Kevin Daly: Heating bill rises will bring cold comfort to vulnerable
MILLIONS of folk will doubtless be rubbing their hands together a lot this winter in a desperate bid to keep warm. The owners of the gas and electricity companies will also be rubbing their hands – though not in desperation, more in gleeful self-congratulation, having upped their energy prices for the umpteenth time in recent years.
And, as usual, no one in power (political power, that is) seems able to do a single thing about it. Pull on a jumper, says a spokesperson for David Cameron – who is also quoted as describing this week's 9.2 per cent price hike by British Gas as "disappointing".
Disappointing? Is that all he thinks it is? Getting caught in the rain, missing the bus – those things are "disappointing". Risking the lives of the elderly and the vulnerable merit much stronger terminology: how about "shocking", "shameful" or "outrageous", Prime Minister?
As for telling us to wear a jumper to help survive the latest round of crippling energy price hikes – don't they think we already know that? I'm wearing three right now and it's only October. Such a patronising comment simply proves what little help we can expect from the ruling classes in tough times; it may even worsen the situation – what if the jumper manufacturers decide to leap on the bandwagon and raise their prices too?
Yet another one of those government "let them eat cake" moments, a typically trite observation when what we really wanted to hear was a full-throated roar of condemnation.
Fact: in three years of Coalition rule the average consumer's bills have soared by more than £300 (that's before the latest price increase), earning the big six suppliers £3.3 billion in pre-tax profits.
Conjecture: those same big six – who provide 98 per cent of our energy needs – are perilously close to breaking the law, aren't they? Operating a cartel in which there is a complicit agreement to control pricing rates is illegal within the EU. While such an agreement between the big energy companies may not exist, there does appear to be some consensus that when one outfit does it, the others will follow. That is certainly implicit, and it's been happening this way for years.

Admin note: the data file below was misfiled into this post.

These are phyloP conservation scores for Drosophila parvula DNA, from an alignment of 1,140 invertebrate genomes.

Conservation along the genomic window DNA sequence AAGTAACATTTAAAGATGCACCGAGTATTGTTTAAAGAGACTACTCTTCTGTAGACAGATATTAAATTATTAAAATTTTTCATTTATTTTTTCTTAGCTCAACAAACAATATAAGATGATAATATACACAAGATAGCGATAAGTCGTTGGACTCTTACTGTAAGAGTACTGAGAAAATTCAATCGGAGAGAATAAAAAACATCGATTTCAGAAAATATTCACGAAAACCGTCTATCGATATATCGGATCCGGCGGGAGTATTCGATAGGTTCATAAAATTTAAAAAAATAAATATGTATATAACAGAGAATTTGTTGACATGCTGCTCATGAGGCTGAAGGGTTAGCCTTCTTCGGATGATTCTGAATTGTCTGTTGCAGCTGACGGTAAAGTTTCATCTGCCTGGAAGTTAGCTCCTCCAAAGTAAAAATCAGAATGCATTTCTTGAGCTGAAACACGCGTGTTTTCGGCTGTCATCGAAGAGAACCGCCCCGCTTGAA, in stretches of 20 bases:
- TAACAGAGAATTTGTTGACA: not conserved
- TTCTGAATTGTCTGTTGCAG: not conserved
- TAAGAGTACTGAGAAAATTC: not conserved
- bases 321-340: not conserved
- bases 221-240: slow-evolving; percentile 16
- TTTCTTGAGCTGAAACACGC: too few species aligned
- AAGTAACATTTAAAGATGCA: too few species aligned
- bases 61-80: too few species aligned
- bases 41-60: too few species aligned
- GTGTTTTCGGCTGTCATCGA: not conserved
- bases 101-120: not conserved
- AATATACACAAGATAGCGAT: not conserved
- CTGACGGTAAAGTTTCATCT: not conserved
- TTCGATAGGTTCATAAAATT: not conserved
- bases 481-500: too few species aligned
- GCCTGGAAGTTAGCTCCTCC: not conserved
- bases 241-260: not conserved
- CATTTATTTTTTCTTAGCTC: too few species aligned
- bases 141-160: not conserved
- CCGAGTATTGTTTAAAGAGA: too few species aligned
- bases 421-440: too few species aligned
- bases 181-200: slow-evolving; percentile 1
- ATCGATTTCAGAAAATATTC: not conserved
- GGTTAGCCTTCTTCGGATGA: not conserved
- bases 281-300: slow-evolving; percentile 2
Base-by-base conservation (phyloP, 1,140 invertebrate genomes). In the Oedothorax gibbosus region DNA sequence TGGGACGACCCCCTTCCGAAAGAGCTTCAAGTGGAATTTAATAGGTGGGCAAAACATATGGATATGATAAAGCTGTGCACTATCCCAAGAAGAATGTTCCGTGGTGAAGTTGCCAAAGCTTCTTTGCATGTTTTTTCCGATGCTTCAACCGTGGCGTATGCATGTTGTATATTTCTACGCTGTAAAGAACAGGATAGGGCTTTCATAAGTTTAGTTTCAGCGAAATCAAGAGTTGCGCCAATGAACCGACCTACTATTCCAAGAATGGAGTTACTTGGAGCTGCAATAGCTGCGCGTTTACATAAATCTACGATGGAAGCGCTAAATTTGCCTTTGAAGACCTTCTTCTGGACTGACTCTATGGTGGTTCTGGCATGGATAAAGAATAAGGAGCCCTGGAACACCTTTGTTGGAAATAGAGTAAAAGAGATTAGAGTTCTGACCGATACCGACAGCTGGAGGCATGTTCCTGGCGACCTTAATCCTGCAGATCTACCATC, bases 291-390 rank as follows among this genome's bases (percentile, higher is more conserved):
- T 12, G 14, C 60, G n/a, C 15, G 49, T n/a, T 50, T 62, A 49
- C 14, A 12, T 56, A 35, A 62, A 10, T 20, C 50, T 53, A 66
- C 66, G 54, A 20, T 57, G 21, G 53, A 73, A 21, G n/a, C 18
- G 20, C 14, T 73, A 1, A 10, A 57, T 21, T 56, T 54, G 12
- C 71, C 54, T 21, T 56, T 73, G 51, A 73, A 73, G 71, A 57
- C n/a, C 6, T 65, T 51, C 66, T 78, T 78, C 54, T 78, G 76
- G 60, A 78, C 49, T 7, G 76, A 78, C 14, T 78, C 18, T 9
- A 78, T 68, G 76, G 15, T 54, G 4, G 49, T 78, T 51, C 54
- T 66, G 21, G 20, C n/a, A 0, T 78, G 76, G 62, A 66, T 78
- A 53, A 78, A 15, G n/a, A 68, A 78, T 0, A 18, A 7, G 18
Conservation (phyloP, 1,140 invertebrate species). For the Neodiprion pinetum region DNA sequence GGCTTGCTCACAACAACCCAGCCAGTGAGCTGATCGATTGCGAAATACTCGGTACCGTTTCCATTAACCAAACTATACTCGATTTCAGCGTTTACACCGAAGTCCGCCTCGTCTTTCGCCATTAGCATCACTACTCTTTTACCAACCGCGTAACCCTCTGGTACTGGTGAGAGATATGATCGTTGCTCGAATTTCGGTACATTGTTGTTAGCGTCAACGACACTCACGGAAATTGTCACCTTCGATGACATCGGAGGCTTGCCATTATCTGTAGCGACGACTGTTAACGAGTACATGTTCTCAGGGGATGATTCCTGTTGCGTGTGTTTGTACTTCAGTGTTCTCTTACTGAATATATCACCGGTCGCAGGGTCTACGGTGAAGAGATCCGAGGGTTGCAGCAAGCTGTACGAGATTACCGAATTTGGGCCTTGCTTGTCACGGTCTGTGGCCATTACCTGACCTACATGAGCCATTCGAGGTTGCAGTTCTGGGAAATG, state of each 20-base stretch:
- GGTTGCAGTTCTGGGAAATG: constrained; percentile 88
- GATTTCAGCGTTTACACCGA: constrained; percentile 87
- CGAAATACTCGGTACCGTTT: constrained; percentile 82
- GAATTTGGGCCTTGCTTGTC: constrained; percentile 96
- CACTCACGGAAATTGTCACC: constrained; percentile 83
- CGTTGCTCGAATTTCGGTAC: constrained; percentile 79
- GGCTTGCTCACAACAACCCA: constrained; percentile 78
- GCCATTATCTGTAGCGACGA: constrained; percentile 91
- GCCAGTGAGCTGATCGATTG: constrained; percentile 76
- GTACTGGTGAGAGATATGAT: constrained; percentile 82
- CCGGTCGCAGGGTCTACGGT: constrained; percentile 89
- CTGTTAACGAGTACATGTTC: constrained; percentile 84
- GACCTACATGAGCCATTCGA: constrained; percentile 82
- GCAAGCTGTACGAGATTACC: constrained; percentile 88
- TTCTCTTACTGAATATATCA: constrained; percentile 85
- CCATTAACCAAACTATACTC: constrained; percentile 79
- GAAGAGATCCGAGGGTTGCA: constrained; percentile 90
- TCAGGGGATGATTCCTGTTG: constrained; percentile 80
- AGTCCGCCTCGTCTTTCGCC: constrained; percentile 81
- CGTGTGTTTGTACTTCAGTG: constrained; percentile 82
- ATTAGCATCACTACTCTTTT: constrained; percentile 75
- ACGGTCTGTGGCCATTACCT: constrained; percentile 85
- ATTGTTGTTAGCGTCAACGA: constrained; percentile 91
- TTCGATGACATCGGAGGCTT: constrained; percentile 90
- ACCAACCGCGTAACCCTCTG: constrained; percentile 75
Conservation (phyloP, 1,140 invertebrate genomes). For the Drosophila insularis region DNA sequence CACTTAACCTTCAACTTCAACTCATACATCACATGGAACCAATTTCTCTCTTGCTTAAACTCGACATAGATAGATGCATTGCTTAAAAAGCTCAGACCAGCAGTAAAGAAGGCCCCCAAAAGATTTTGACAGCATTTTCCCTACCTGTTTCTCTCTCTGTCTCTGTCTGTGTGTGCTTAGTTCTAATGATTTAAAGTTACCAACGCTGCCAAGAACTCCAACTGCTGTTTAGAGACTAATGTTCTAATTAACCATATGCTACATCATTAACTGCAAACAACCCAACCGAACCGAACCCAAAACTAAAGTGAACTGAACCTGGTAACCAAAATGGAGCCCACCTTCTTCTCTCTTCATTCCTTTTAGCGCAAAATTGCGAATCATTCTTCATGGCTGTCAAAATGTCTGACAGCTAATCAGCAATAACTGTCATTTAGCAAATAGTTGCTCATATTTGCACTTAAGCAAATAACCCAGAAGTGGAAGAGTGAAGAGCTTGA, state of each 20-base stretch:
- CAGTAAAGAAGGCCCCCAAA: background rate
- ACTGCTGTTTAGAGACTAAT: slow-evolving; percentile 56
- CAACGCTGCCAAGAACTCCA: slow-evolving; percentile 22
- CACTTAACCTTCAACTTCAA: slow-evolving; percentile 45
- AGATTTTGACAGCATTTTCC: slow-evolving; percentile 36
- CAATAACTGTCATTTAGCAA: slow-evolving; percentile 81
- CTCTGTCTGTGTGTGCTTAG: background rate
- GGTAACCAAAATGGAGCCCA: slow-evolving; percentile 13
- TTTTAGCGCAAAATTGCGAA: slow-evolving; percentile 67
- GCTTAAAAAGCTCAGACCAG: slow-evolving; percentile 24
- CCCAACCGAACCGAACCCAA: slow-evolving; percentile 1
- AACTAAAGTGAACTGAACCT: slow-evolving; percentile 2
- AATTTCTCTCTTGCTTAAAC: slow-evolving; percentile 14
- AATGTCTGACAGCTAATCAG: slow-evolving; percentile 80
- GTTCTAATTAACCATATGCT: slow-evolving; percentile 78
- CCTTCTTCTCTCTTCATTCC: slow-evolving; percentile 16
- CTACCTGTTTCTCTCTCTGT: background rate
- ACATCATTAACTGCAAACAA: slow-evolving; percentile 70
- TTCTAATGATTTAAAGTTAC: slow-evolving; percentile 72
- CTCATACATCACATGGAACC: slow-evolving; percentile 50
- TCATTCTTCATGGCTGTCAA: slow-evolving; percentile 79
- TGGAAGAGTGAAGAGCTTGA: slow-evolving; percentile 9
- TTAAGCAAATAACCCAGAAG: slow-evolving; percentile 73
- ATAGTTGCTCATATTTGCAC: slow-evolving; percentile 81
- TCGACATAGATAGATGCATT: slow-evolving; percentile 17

Can anything be done about it? Short of re-nationalising the gas and electricity industry, it seems doubtful. And there's little comfort to be had from complaining to the regulator – Ofgem is actually funded by the energy giants. So any rational person must conclude that prices are unlikely to fall any time soon. Especially not now we've just signed an agreement with the French to build Britain's next power station, giving them full licence to sell much of our energy back to us at twice the market rate over the next 35 years.
But hey, let's not be too gloomy. After all, in making us all too frightened to switch on the heating this winter, no one is doing more than the energy giants to reduce global warming.
The Prime Minister hasn't got the monopoly on advice, either. I've told my Aunt Madge not just to wear a jumper, but to save all her British Gas bill reminders from now on. She'll be needing something to burn this winter.
A NEW survey by the Dental Health Foundation suggests half of all adults are afraid of the dentist. Including me.
After a simple check-up recently I needed a visit to the nearest hostelry to calm my nerves. Someone at the bar remarked, "You've been to the dentist, haven't you?"
Shocked, I asked how he knew. He pointed to the sticker on my lapel, the one that read: "I was brave today."
IT'S desperately sad to see a popular children's play organisation which has been running in Frome for 25 years forced to close through lack of funding.
Frome Association of Holiday Activities was clearly a godsend for those parents who worked during school holidays.
When it comes to funding cuts, child activity schemes seem to bear the brunt. Could it be because children don't have the vote?